The Magnetic Field that made us. Ken Croswell @ScienceMagazine.

Feb 11, 03:54 AM


Computer simulation of the Earth's field in a period of normal polarity between reversals.[1] The lines represent magnetic field lines, blue when the field points towards the center and yellow when away. The rotation axis of the Earth is centered and vertical. The dense clusters of lines are within the Earth's core.[2]

View author information

Public Domain

File:Geodynamo Between Reversals.gif

Uploaded: 24 February 2007

The Magnetic Field that made us.  Ken Croswell @ScienceMagazine.

"Earth and its planetary neighbors arose in a magnetic field strong enough to sculpt the disk of gas and dust that spawned our solar system and set the stage for a planet capable of developing life. That's the implication of new work that uses a meteorite to deduce the strength of the magnetic field around the young sun.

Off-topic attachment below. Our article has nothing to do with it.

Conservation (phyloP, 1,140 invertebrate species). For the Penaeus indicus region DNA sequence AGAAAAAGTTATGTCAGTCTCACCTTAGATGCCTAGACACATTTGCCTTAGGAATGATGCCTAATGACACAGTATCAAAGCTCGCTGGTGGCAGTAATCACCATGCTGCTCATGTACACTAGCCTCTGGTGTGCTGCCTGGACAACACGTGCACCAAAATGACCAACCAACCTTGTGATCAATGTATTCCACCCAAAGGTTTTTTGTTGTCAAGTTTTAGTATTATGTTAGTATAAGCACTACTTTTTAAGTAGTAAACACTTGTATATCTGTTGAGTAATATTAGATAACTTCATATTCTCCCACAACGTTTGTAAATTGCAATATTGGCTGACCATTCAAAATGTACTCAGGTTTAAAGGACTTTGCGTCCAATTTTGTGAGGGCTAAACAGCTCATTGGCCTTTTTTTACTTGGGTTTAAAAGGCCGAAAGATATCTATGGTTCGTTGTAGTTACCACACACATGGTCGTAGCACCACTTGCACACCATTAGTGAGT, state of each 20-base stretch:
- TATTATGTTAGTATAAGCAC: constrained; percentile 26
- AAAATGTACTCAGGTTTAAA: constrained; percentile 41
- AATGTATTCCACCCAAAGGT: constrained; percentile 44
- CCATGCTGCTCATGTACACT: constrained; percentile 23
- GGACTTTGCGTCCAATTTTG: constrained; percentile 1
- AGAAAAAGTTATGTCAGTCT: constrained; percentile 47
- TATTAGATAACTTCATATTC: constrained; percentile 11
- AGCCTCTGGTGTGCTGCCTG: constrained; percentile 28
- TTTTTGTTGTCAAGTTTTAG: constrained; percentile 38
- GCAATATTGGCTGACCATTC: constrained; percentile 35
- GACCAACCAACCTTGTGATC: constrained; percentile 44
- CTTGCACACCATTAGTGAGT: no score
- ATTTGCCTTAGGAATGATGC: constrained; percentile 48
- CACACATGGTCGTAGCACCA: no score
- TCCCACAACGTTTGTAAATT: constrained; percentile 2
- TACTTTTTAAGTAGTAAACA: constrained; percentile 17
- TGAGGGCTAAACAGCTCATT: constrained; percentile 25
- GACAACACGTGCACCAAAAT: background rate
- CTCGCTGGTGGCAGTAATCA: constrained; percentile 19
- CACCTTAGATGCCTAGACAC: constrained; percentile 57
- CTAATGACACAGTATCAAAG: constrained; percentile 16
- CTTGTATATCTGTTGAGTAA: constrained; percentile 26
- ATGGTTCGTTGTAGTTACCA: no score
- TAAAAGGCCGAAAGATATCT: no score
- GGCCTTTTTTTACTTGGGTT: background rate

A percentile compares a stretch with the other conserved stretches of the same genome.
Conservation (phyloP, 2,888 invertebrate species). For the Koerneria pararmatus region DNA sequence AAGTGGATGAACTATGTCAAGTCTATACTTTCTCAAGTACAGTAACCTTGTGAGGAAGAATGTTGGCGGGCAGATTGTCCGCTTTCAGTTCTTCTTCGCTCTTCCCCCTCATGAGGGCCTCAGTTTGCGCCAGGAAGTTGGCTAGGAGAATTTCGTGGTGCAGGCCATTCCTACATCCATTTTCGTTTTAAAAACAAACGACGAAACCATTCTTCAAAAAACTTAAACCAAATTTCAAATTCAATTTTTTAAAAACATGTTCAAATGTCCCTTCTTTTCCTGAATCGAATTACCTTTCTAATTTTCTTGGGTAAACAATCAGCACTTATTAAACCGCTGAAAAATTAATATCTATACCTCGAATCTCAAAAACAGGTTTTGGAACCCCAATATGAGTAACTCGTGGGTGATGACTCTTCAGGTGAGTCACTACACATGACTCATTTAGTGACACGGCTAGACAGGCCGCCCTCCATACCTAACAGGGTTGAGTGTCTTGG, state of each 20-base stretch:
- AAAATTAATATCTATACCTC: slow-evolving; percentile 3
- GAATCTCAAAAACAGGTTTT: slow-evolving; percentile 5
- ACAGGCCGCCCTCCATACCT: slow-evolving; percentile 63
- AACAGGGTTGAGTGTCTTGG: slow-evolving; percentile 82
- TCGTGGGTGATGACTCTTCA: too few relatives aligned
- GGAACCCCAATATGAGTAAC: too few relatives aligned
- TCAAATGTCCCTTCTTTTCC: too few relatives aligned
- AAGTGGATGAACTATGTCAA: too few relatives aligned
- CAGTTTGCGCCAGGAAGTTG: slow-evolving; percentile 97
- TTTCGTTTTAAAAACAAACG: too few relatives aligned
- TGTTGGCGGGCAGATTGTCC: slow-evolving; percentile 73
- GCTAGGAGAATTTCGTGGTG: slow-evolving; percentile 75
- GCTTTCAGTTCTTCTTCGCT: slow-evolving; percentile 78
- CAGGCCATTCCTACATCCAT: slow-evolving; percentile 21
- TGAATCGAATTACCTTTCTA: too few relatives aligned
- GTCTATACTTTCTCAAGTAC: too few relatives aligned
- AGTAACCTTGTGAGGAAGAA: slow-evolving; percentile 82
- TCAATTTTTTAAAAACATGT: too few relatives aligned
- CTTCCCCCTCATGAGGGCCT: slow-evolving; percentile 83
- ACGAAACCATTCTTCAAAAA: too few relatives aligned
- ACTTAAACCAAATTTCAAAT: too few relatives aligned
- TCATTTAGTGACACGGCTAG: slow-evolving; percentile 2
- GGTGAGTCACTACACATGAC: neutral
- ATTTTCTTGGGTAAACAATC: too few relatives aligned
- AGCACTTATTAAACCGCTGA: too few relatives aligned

"Planets arise in so-called protoplanetary disks, which orbit young stars but disperse after a few million years as material from the disk both falls into the star and gets pushed away. What causes this transfer of mass? Some researchers suspect magnetic forces do the job, but no one has ever measured a protoplanetary disk's magnetic intensity….

"Was the ancient magnetic field just the right strength to mold the sun's protoplanetary disk into a solar system containing a world of the right size at the right orbital distance to develop life? "I don't think we understand the processes well enough to really make that connection directly," Wilner says, "but it surely wouldn't surprise me if there were differences" in the properties of the sun's planets had the magnetic field been stronger or weaker."…